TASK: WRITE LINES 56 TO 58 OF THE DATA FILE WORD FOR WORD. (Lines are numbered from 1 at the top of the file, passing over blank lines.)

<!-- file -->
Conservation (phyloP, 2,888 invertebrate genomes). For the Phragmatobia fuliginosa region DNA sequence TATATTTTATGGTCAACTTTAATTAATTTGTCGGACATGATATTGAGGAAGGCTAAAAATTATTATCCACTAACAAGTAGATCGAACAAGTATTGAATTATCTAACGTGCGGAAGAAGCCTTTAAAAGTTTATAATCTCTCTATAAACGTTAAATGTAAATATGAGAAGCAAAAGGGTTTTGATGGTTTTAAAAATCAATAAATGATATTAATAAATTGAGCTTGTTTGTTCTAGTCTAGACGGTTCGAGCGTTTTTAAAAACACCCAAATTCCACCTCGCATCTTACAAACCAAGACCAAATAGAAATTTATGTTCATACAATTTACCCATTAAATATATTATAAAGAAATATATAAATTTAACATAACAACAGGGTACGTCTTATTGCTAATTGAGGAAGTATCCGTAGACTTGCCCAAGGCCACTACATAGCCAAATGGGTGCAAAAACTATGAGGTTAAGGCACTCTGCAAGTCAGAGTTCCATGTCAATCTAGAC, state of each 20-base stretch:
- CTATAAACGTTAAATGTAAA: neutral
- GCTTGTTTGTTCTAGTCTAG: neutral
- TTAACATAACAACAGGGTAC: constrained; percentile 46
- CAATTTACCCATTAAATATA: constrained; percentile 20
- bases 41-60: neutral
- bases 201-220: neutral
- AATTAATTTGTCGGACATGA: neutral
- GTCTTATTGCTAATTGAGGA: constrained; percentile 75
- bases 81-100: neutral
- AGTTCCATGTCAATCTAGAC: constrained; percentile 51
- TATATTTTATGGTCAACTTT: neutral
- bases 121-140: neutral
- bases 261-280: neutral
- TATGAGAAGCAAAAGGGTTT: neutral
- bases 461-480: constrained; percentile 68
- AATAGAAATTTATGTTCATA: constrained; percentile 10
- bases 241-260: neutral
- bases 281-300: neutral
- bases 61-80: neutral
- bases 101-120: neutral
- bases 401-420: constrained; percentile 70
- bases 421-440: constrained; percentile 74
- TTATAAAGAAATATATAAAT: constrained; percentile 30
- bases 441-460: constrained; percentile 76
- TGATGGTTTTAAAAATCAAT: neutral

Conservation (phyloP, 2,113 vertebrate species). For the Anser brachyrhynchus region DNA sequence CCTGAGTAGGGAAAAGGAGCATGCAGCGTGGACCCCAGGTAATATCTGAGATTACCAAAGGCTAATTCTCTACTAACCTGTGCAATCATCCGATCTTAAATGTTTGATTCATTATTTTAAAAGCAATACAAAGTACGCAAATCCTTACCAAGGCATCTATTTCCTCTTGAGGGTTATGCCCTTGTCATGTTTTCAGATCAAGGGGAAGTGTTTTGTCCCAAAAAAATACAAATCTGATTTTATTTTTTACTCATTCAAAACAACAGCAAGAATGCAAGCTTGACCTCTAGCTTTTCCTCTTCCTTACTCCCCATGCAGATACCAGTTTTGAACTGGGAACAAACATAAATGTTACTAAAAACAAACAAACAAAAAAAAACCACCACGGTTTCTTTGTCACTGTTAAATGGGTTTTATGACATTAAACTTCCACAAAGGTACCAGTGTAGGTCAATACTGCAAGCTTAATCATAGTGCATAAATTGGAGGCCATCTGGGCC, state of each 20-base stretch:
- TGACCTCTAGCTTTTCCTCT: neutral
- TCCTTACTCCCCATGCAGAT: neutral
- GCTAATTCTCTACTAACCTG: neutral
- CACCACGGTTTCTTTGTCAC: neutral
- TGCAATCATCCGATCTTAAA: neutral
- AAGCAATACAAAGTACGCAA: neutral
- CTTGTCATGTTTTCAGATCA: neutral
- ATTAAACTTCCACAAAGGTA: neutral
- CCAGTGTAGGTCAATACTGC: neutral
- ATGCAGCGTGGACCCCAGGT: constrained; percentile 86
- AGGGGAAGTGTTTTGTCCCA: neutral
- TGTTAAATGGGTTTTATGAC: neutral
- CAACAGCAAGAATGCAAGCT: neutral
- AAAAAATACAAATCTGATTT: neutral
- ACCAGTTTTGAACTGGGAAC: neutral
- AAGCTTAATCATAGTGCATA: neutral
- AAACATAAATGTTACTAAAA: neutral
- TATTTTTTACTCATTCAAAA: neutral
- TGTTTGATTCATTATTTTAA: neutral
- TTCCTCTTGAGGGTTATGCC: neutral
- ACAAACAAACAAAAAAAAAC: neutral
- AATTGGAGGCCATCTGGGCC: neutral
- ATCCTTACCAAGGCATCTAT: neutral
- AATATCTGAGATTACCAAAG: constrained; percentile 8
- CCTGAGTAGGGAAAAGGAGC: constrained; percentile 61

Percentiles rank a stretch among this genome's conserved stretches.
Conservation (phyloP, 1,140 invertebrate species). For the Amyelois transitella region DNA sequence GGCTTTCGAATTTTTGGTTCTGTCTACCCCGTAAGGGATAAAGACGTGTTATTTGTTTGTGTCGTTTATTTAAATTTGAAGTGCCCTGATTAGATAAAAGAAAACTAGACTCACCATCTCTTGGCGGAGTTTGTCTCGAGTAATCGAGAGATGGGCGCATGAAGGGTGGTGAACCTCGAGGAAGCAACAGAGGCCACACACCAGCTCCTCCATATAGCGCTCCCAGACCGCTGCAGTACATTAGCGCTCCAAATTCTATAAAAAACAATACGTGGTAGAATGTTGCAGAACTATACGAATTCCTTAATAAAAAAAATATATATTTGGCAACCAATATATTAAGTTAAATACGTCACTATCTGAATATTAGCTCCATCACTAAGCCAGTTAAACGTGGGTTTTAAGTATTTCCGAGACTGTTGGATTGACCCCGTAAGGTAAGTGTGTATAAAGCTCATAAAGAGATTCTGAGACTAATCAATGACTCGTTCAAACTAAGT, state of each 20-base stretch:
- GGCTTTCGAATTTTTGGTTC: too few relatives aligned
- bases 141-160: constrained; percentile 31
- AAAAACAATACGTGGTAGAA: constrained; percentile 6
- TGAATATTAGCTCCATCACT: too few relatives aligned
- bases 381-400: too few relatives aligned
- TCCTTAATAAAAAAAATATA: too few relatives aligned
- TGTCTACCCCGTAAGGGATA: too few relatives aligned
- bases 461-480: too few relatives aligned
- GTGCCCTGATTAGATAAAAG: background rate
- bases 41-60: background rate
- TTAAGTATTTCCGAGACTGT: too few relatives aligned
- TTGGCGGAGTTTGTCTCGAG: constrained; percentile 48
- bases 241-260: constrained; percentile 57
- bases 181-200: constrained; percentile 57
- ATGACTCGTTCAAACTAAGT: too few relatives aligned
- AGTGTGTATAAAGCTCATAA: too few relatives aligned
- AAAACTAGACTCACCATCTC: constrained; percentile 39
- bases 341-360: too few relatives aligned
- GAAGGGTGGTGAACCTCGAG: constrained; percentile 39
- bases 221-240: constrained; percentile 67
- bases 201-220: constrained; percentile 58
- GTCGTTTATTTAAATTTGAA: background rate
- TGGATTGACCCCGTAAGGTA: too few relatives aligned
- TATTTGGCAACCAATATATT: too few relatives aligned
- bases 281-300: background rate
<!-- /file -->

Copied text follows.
- bases 141-160: constrained; percentile 31
- AAAAACAATACGTGGTAGAA: constrained; percentile 6
- TGAATATTAGCTCCATCACT: too few relatives aligned